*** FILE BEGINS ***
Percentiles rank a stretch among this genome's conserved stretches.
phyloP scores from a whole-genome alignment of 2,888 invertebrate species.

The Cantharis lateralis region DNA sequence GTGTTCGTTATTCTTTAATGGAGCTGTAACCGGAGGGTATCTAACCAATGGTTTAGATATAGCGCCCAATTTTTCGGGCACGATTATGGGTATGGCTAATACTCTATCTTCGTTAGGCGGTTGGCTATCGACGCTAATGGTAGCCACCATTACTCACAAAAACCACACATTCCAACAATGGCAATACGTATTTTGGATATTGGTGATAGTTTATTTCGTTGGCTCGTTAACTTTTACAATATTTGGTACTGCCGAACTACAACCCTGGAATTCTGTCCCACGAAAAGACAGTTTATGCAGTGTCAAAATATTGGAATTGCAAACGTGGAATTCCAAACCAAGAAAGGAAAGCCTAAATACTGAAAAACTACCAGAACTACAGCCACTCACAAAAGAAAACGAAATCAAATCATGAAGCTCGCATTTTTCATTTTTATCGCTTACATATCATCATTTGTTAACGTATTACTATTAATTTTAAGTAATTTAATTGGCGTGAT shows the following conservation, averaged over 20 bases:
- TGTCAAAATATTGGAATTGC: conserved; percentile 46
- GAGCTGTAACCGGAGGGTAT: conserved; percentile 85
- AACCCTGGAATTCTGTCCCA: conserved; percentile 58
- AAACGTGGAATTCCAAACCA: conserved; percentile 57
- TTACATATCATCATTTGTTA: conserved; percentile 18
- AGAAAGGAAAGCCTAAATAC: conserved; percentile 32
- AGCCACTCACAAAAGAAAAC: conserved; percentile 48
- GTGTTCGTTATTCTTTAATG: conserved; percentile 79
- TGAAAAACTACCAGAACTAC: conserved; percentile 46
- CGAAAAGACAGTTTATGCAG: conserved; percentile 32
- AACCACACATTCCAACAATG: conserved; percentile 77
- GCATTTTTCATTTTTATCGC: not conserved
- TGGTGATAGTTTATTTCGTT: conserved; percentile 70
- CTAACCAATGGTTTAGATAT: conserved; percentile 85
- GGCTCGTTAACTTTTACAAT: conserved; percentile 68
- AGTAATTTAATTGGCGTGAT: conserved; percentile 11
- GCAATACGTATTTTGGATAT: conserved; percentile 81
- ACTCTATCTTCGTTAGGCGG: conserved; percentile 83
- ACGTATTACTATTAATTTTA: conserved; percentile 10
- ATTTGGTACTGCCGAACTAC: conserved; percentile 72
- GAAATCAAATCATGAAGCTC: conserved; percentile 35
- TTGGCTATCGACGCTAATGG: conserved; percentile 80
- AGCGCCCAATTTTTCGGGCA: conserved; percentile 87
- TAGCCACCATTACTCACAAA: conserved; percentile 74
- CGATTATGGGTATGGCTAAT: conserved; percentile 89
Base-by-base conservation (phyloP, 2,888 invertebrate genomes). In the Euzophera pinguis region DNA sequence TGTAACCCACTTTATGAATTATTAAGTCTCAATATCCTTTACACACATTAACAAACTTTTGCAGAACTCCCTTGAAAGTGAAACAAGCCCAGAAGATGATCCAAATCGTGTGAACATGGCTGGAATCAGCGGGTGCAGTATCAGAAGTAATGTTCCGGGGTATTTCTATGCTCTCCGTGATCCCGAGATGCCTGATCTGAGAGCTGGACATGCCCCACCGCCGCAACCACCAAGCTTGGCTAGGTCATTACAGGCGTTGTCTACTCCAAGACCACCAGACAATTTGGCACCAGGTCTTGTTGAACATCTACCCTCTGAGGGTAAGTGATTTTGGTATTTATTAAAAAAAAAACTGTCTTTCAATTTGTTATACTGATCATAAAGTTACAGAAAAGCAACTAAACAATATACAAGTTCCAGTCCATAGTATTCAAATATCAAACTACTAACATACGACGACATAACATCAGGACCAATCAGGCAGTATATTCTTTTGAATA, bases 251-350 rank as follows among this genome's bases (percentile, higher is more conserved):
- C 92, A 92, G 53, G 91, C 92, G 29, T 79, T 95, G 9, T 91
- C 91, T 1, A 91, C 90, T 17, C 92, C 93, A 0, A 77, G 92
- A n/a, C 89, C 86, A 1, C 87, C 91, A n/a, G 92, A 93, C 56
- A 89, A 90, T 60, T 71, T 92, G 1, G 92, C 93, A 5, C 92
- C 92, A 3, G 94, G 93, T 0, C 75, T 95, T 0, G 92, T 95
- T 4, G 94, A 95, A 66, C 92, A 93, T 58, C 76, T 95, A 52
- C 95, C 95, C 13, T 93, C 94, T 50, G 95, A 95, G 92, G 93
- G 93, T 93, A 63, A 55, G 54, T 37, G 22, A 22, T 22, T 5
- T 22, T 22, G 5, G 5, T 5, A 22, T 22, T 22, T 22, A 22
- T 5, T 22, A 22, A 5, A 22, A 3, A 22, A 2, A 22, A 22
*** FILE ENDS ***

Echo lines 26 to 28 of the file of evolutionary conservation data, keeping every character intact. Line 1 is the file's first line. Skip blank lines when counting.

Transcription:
- AGCGCCCAATTTTTCGGGCA: conserved; percentile 87
- TAGCCACCATTACTCACAAA: conserved; percentile 74
- CGATTATGGGTATGGCTAAT: conserved; percentile 89